Cappuccino in Narni
The sense of local, of what is particular to a place, along with the absence of chains, of Starbucks, in itself is a delight In these small Umbrian towns. Back home, I am longing for my coffee to taste like it does in Italy- and to have the sense of history, art and time that is embedded in stone here.
In Scheggino we went to the truffle museum where they had all kinds of culinary delights including white chocolate flavored with truffles, summer and winter truffles, dried porcini mushrooms- and me wondering how much I can fit in my carry on.
One of my favorite places is Tarquinia, as it combines being by the sea with the pre-Christian, ancient art of the Etruscans and then close by- the contemporary sculpture garden of Niki de Saint Phalle. Imagine my delight in the discovery of a Tarot garden! All of the major arcana represented here - she lived inside the Empress, every wall covered in small bits of mirror- and from here Niki de Saint Phalle designed the rest of the sculptures.
This sculpture of The Chariot is inside The Empress, where she worked in her studio. She had the symbol for manifesting her vision- the Chariot- life size in her space. It took her 15 years to complete this project. The background wall you see is covered in small bits of mirror. The surfaces are curved and feminine.
From the photos one could easily wonder when we got any work done! But we managed to find time to sit and sketch. The skills required to capture what one sees in the moment- when weather and time often intervene -are different than working from the studio, or from a photograph. There is an immediate response required, what one of the students, Bryan Erdmann, named "lines without regret". (This came from a drawing he did, and from our practice of writing haikus).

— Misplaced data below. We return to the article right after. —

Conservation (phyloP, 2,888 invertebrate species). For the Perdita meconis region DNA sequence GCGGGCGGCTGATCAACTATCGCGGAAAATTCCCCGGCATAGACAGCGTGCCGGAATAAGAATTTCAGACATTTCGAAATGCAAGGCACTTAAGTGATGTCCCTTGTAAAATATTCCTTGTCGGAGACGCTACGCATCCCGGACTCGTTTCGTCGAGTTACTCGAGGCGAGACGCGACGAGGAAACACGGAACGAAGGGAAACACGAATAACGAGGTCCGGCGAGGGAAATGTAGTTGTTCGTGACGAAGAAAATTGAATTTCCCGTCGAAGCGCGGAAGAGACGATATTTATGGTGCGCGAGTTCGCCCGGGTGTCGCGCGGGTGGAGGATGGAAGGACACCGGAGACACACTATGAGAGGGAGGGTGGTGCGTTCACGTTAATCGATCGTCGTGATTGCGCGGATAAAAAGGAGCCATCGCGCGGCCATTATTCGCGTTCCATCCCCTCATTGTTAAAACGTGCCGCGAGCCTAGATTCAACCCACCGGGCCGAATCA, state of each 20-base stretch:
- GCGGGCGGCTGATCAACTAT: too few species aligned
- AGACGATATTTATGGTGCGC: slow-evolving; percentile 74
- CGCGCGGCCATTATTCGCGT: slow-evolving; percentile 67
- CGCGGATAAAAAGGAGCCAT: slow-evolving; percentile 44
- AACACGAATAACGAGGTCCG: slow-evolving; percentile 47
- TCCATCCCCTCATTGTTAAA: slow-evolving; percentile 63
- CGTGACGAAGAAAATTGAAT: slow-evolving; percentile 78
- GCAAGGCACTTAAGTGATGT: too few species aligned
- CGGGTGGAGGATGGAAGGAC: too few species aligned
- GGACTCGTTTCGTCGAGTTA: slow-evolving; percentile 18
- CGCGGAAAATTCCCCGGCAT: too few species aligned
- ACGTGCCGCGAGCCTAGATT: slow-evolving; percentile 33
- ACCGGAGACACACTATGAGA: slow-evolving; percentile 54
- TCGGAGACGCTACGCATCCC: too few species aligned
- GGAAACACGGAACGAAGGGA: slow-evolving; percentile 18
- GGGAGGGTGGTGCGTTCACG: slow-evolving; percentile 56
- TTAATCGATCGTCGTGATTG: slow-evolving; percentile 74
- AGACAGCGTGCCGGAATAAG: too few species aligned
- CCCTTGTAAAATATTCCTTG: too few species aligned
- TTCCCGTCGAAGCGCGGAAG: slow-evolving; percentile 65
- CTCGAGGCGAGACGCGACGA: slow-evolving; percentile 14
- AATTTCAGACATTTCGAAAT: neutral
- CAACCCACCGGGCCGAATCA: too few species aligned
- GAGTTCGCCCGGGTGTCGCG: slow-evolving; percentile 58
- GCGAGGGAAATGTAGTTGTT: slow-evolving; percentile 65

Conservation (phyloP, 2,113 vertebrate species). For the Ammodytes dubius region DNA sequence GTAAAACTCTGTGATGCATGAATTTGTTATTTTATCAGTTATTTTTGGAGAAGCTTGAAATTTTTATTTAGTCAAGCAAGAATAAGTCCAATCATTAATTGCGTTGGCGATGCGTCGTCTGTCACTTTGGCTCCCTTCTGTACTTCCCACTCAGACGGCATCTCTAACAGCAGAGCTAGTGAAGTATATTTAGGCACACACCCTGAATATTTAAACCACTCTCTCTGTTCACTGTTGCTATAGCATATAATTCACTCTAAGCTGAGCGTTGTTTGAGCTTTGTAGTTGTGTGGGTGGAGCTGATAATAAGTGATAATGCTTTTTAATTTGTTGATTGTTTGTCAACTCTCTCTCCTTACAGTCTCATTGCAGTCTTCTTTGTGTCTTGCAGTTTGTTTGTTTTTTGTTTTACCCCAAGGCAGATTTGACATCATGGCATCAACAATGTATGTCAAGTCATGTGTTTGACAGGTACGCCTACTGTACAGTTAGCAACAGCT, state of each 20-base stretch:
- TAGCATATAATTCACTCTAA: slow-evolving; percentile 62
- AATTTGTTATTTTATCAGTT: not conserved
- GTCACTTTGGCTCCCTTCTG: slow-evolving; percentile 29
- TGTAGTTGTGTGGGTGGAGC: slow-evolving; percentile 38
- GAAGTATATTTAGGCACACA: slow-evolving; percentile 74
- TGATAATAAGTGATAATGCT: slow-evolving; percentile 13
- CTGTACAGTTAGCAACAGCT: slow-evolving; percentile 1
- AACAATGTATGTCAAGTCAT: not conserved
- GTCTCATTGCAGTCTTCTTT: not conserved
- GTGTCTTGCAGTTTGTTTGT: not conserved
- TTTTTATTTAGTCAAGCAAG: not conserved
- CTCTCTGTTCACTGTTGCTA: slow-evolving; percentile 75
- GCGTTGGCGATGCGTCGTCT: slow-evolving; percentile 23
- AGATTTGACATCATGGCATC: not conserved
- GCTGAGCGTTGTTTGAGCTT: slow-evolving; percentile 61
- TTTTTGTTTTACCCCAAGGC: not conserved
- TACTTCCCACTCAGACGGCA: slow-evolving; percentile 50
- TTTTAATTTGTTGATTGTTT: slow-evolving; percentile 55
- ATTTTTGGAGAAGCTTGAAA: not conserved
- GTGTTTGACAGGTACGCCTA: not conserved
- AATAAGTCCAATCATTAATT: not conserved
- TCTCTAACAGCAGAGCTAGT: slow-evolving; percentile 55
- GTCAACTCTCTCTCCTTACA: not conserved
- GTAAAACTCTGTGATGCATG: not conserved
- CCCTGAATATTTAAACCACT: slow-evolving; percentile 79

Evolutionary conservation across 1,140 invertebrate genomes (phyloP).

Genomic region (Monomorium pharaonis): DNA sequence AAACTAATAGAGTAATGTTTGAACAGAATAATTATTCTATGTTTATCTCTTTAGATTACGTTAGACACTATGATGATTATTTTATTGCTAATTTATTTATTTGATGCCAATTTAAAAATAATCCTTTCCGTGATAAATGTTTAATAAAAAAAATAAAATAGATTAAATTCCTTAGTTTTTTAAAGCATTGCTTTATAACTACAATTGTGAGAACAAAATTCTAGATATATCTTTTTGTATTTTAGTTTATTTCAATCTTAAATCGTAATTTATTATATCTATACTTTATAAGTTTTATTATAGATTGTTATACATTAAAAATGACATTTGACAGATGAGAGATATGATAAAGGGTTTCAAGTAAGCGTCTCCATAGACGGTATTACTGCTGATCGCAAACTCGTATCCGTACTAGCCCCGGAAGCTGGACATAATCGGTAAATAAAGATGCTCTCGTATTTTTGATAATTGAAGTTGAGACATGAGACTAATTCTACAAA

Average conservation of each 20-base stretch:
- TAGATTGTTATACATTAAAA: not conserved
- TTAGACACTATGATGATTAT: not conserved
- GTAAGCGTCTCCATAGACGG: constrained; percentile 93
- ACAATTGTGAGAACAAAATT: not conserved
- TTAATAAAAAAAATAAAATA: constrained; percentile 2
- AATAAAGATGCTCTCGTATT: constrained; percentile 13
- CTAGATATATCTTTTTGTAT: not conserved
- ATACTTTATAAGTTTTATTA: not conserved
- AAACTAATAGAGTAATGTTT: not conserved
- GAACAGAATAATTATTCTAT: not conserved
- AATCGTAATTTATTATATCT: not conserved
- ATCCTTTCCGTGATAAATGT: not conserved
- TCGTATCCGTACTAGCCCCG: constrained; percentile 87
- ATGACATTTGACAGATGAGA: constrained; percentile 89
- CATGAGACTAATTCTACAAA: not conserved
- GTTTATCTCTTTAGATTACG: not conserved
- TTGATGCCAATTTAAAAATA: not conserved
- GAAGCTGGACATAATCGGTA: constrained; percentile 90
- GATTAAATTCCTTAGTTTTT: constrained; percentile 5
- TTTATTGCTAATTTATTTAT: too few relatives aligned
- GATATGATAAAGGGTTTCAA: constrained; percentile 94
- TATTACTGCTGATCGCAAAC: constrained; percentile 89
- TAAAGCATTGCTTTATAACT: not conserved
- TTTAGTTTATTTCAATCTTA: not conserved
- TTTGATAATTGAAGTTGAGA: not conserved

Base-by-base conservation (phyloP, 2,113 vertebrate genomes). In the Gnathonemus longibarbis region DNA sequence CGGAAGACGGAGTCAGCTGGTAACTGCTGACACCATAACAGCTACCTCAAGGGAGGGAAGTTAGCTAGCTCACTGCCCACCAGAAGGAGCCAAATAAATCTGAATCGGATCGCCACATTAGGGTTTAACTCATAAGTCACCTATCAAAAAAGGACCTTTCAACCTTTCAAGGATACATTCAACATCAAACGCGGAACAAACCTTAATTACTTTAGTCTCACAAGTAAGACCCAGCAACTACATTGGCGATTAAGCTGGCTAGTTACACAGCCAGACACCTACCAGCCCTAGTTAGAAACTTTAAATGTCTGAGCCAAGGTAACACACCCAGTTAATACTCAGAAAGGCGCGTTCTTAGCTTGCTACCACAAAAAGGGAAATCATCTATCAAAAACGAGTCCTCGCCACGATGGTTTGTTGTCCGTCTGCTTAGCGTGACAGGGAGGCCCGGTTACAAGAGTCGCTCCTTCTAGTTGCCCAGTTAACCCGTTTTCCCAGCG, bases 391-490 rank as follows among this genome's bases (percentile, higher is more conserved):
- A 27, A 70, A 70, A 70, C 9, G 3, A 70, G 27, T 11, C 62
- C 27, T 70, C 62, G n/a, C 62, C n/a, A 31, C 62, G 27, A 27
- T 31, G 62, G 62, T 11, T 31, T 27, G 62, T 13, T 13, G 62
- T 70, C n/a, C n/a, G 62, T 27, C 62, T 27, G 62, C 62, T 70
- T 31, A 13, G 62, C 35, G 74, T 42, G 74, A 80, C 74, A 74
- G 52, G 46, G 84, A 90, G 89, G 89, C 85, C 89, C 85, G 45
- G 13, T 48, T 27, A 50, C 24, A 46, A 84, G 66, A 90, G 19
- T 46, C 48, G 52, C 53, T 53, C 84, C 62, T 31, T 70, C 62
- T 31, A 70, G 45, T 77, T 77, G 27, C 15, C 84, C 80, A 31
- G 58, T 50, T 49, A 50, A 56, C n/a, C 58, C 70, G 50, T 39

Every way you turn there is a door, a gate, a path, an entry into another world. Spoleto was one of our favorite towns, along with Stroncone where we got to handle choir books stored at the city hall from the 1300's.
Most afternoons we returned to our studio at the monastery to go over our quick sketches from town, practice drawing and watercolor techniques, or write. Each student had his or her own focus. Returning to blind contour drawing and using odd tools is a practice I find invaluable for seeing, for getting out of our own way. Anyone can learn to draw - as long as there is the desire to learn and practice.
The struggles that we have as makers, writers, drawers and painters are often self-imposed. We think we are in a contest, that we need to come up with something spectacular- instead of embracing the powerful notion of beginning right where we are, with something ordinary and authentic. The idea of having a gentler approach, of seeing our work itself as a doorway, brings to mind Mary Oliver's poem:
It doesn't have to be the blue iris, it could be the weeds in a vacant lot, or a few small stones;
just pay attention,
then patch a few words together and don't try to make them elaborate, this isn't a contest but the doorway
into thanks, and a silence in which another voice may speak.
Praying by Mary Oliver
I'd love to hear from you, and your thoughts on beginning from wherever you are-